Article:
the Looniverse


Ed McBain

Steve Carella

His Official Sites:
Ed McBain * Evan Hunter
(now taken down)
It shouldn't have come as such a surprise to me to find so many cops on the forum there

If you get the idea from this page that I don't like Ed McBain's work, you're dead wrong and jumped in the wrong direction. He himself made the same mistake, so how could I blame you? Get this: he's among those writers I always buy, and enjoy enormously. The things on this page merely show, once again, how nobody's perfect.
As explained elsewhere, I started reading McBain merely because he had written King's Ransom, on which Akira Kurosawa based his, as McBain and I agree, best movie, Tengoku to Jigoku - High and Low. What did I know. But I soon found out he's worth it, just like Kurosawa must have thought. He also wrote (as Evan Hunter) Blackboard Jungle and The Birds and several other movies. But let us keep this short and refer to the list below. As always, except for the funny things. Then, people have been searching the site for "mistakes by Ed McBain", and I've obliged.

based on Ed McBain

Funny things
Funny thing #1 is, McBain often refers to The Birds but only starts mentioning the, to me, much better movie High and Low after 1995 - must be when it was released in the USA on VHS. Then he finally saw what he'd done ("Is that the book I wrote?")
* Nocturne
"You see the Birds?" he asked. "That movie Alfred Hitchcock wrote?"
Carella didn't think Hitchcock had written it. (1997, page 76)
[D]id Willis happen to see the movie Alfred Hitchcock wrote?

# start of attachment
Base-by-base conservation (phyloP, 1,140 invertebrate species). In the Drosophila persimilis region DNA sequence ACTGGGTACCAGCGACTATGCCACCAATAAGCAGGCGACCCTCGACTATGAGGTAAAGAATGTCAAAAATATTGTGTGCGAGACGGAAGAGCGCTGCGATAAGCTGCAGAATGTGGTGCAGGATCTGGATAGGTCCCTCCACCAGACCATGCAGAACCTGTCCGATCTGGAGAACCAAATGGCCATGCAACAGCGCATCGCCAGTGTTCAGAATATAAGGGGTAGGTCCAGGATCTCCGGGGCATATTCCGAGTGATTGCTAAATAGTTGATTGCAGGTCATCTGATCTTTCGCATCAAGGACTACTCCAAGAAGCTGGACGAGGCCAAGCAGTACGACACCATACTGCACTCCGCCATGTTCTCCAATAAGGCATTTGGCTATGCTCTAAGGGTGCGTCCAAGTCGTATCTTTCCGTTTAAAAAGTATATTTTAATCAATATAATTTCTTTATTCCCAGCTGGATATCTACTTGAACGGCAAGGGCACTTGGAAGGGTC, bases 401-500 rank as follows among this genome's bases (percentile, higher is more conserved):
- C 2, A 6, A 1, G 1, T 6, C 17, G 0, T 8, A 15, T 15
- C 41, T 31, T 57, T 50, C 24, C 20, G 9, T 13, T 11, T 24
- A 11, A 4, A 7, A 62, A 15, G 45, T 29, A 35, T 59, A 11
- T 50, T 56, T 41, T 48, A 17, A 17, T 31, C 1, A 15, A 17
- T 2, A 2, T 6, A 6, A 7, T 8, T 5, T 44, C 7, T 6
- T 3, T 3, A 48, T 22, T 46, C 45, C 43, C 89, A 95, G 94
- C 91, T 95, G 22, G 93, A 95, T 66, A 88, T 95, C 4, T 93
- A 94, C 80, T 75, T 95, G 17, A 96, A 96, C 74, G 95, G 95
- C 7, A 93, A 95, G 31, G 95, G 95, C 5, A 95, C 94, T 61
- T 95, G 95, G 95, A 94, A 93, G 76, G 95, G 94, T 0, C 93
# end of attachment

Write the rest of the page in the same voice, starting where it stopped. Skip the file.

Willis didn't think Hitchcock had written it. (page 174)
"That was a funny line Hitchcock wrote. Because how can birds get hangdog expressions?"
Carella shook his head in wonder. (page 226)
I never knew that!
Shellfish, after eating ocean algae tainted with domoic acid, was thought to be the culprit behind a 1961 attack of seabirds on people and cars in the oceanside California town of Capitola that inspired Alfred Hitchcock's horror movie The Birds.
* Romance
Riganti had played a detective in the movie Fuzz which had been about policemen in Boston, and he had played a detective in the movie Without Apparent Motive which had been about policemen on the French Riviera, and he had played a detective in the movie Blood Relatives which had been about policemen in Toronto, and he had played a detective, albeit in Asian disguise, in the movie High and Low, which was about policemen in Yokohama. (1995, page 198)
* Gladly the Cross-Eyed Bear
I sometimes think all of life is Rashomon. If you have not seen the Akira Kurosawa film, too bad. It is almost as good as his High and Low, which was based on an American mystery novel the title of which I have now forgotten. (1996, chapter 11, page 269))
* The Last Dance
The movie she'd seen was part of a Kurosawa retrospective. It was titled High and Low, and it was based on a novel by an American who wrote cheap mysteries. (1999, page 41)
Funny thing #2 is the almost standard way he handles the choice of some random date, obviously picking his own birthday.
Just two examples; there are more. Once I had his e-mail address, I sent him congratulations on that day—but alas.
* Kiss
[It] gave his date of birth as 10/15 ... "Birthdate of great men," Carella said, but did not amplify. (page 80)
* The Last Dance
The mandatory heat for turning on the heat in this city was October 15th — birthday of great men, Carella thought, but did not say. (page 7)